Nannies + Babysitters – Are you being paid fairly and legally?

Here at Trusting Connections Nanny Agency, we strive to be nanny advocators and industry educators. If you are a nanny, babysitter, maid, house manager, or a family assistant, you are entitled to all the basic benefits an employee should get. Learn what you should be receiving with this informative video below from Trusting Connections’ Co-Founder and Co-Owner, Rosalind Prather.


Nanny Tax + Misclassification

Did you know the IRS always considers nannies and babysitters as employees, not independent contractors?

Whether you are working for an agency or privately with a family, you should be given a W-2 at the end of the year if your salary or pay reaches $2,100 or more. A common misclassification most nannies and babysitters experienced is being considered as Independent Contractors. An indicator that you have been improperly classified is when the agency or family gives you a Form 1099. As an employee, you should be getting a pay stub that articulate the numbers of hours you’ve worked and the taxes that your employers have paid on your behalf. You should also be entitled to other benefits like minimum wage, overtime pay, and required in some states, paid sick leave.

Why Does This Matter?

So what’s the difference between a W-2 and a 1099? What’s the harm in receiving the wrong form before filing your taxes? It hurts you more in the long run than you think

1) You are being double taxed
Normally, a portion of your taxes should be covered by your employers such as social security and Medicare. With a 1099, you are paying both the income tax you are responsible for paying and the employer’s share as well. So even though a $50,000 job may sound like a sweet deal, you’re looking at a huge cut after you calculate all the taxes you’ll be paying.

2) Employment Verification Issues
If you are paid cash under the table or improperly classified, it can be disadvantageous when you need to verify employment. Income verification is required when you buy a car, rent an apartment, or request for unemployment benefits. It may not be an issue now but can become a huge dilemma in your future.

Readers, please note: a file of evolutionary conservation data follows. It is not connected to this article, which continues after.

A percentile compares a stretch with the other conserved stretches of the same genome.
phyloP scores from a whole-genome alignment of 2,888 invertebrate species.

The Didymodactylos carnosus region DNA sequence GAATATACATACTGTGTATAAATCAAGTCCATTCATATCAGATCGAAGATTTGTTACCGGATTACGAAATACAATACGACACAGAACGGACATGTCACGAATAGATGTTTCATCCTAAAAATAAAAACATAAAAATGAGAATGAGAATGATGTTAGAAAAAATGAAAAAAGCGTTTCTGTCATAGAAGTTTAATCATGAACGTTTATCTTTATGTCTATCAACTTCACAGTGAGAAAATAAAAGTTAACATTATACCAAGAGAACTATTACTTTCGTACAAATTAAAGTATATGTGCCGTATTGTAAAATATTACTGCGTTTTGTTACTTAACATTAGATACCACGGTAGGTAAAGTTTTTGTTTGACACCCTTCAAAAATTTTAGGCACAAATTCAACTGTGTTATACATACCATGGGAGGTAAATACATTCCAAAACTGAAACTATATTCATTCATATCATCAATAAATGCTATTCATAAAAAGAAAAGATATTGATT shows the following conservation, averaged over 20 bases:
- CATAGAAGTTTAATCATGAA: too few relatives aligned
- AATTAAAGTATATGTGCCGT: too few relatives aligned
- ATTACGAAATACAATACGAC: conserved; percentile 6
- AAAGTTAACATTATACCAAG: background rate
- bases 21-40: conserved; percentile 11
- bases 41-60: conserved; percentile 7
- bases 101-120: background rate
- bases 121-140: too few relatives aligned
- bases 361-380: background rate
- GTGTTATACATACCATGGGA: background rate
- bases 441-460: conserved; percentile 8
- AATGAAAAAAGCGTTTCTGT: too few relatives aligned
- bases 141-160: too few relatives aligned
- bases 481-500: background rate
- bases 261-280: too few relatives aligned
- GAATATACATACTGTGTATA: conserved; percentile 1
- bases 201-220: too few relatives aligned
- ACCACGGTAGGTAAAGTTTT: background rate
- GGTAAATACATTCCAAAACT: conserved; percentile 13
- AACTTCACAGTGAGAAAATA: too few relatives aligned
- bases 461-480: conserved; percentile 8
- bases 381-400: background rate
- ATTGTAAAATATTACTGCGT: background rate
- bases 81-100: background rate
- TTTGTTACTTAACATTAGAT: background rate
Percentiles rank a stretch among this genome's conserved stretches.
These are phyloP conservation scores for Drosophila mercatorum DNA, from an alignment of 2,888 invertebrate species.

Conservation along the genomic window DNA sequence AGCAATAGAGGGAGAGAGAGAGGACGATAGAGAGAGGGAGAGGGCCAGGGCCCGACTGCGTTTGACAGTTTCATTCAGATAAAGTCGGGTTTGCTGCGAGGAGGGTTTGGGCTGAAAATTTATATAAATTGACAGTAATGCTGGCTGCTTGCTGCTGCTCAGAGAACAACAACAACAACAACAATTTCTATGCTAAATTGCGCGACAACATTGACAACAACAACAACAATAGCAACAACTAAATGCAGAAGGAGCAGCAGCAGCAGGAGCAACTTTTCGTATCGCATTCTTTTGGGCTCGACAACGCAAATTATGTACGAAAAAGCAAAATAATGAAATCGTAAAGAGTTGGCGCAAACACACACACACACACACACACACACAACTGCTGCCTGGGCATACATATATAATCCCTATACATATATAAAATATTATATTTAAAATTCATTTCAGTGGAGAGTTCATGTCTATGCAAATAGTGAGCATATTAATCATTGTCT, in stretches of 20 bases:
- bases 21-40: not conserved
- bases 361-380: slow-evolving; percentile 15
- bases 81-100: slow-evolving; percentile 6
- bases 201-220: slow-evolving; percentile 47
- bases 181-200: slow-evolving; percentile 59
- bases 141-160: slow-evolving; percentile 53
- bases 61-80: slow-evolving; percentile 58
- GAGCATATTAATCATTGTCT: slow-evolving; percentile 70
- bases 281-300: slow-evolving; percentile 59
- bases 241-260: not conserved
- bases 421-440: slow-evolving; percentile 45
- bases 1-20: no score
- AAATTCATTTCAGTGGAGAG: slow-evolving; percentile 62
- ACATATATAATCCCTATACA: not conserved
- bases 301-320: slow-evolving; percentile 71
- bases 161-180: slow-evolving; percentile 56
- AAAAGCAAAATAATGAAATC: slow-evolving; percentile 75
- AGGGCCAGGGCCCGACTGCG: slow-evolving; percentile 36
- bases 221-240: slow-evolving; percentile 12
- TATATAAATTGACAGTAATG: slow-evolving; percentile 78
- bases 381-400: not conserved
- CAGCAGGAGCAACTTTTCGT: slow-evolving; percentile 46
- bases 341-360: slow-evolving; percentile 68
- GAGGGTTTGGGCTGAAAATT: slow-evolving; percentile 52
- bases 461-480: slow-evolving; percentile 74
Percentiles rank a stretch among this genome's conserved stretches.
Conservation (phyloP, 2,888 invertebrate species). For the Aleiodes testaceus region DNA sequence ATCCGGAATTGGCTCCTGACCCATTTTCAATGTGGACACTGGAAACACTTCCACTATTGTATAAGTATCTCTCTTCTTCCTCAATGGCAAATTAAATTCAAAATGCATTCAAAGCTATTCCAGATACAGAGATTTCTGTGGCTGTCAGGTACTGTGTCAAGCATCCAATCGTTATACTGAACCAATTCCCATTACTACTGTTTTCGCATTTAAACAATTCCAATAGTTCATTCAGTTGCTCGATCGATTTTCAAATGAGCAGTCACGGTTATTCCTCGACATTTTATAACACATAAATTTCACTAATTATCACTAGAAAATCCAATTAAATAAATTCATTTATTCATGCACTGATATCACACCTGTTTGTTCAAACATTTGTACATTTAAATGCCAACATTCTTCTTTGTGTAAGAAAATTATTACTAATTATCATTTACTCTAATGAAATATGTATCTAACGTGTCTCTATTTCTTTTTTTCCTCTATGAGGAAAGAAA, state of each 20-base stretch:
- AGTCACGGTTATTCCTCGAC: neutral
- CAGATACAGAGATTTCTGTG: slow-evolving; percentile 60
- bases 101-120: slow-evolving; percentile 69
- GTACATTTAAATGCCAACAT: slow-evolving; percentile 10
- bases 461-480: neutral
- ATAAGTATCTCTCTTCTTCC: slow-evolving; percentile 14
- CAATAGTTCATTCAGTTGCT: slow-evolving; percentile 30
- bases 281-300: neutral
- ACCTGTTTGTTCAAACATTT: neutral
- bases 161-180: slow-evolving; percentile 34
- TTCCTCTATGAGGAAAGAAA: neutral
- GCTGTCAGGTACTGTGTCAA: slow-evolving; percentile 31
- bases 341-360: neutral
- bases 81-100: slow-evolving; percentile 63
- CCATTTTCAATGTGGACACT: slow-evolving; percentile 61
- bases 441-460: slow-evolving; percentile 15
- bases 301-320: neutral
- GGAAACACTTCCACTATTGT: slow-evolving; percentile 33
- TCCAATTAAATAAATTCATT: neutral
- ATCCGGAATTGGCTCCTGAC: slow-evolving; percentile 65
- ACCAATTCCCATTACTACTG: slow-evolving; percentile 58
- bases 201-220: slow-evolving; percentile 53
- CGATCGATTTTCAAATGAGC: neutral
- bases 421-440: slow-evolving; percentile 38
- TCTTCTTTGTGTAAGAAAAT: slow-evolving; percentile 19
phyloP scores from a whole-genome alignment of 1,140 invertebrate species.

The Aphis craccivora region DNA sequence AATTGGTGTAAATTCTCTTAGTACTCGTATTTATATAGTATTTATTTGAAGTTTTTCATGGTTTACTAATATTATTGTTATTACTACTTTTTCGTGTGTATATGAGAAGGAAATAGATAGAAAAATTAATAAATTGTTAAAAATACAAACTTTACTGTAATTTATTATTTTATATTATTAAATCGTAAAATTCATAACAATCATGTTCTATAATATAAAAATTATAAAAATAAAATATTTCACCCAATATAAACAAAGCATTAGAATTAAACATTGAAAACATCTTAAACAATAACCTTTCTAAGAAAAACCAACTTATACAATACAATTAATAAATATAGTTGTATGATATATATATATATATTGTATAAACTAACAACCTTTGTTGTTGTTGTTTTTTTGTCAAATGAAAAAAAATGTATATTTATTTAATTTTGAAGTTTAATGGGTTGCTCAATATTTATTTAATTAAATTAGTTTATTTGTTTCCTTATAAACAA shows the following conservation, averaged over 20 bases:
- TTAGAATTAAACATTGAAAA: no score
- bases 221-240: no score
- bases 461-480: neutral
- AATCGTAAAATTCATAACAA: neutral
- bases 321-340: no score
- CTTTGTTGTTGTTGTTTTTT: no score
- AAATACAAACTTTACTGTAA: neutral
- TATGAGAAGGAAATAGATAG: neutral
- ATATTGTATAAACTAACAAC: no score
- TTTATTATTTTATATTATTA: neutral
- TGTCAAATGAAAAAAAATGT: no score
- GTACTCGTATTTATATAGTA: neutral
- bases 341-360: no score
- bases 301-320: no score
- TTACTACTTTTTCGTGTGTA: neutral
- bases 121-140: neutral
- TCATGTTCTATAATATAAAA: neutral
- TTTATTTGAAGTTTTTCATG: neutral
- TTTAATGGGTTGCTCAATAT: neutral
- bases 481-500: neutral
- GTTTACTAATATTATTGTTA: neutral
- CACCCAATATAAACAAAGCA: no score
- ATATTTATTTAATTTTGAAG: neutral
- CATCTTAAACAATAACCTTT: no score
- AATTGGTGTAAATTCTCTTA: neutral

How To Protect Yourself

1) Do Your Research + Ask Questions
So how do you prep and protect yourself from these legal issues and nuisances? Before getting hired, we encourage you to sit down with the agency or family and review your rights as a legal household employee. If you are currently being paid cash or getting a 1099 at the end of the year, inform and educate them. Give them the benefit of the doubt as some may not be aware of the legalities for household workers.

If the agency or family is not willing to give you proper tax documents, there are ways and actions you can do to better protect yourself. There are two IRS forms you can fill out – Form 4852 and Form 8919, depending on the situation and circumstances.

Click here for From 4852
Click here for Form 8919

2) Join An Agency
To prevent and avoid the stress and legal matters, join an agency like Trusting Connections. We employ all of our nannies and babysitters. We follow legal guidelines to ensure our employees are well taken care of. This includes paying the portion of your taxes, getting a consistent bi-weekly paycheck, receiving a W-2 at the end of the year, earning overtime pay, and accruing sick leave (for those working in the state of Arizona).

We Truly Care

As former nannies, we are passionate about supporting and advocating for nannies and babysitters all over the nation. We believe the work you do is so important. Your impact in the lives of families is significant and you deserve to be treated fairly.

We are happy to be a reliable resource for you, whether you are a TC nanny or not. Give us a call or email us for any questions. You can also swing by to any of our three office locations to meet and talk.

Tucson Office: 3390 N. Campbell Avenue #100 Tucson, Arizona 85719
Phoenix Office: 1490 S Price Rd, Suite 210D Chandler, AZ 85286
Dallas-Fort Worth Office: 751 E Southlake Blvd. #122 Southlake, TX 76092


Here are other resources and articles you should read regarding nanny taxes:

Nanny Tax: Pitfalls and Need-to-Knows for Your Taxes
Why Professional Nannies Want to be Paid Legally

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